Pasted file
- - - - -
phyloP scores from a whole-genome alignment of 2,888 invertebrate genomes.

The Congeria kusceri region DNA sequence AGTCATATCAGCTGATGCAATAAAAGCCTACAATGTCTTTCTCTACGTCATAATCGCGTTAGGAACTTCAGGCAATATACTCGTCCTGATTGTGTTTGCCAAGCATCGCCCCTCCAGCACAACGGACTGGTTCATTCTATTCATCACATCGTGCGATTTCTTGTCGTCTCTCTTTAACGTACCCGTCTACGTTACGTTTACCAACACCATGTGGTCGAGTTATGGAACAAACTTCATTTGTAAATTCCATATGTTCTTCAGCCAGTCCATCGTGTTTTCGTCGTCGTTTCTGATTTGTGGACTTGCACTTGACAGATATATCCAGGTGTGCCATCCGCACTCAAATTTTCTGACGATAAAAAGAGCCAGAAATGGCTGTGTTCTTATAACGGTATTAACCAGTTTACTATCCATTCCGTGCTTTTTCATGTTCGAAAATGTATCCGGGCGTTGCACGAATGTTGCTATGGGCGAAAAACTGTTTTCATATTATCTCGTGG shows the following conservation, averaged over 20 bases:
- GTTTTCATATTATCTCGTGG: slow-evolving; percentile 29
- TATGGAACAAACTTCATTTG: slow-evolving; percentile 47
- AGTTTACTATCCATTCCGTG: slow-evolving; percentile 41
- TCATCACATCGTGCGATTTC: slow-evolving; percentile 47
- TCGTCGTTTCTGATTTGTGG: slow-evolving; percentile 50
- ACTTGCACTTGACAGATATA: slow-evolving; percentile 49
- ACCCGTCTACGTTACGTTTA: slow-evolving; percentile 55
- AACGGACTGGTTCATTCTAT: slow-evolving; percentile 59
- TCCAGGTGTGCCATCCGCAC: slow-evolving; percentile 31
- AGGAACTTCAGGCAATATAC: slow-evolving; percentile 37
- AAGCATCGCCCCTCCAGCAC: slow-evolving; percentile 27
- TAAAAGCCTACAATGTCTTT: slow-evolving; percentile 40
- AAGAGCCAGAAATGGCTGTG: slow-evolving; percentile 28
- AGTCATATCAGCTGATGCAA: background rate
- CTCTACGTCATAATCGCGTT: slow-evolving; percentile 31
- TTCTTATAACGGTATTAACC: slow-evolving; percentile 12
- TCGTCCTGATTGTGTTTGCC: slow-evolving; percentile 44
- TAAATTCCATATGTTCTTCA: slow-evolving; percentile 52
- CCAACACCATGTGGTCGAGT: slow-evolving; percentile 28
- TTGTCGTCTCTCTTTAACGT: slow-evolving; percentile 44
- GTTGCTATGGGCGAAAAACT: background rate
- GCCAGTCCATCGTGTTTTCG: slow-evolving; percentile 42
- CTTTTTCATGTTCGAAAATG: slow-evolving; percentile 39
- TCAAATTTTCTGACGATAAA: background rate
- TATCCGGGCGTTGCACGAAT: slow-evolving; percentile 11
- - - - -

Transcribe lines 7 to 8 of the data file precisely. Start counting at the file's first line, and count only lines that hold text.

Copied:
- TCGTCGTTTCTGATTTGTGG: slow-evolving; percentile 50
- ACTTGCACTTGACAGATATA: slow-evolving; percentile 49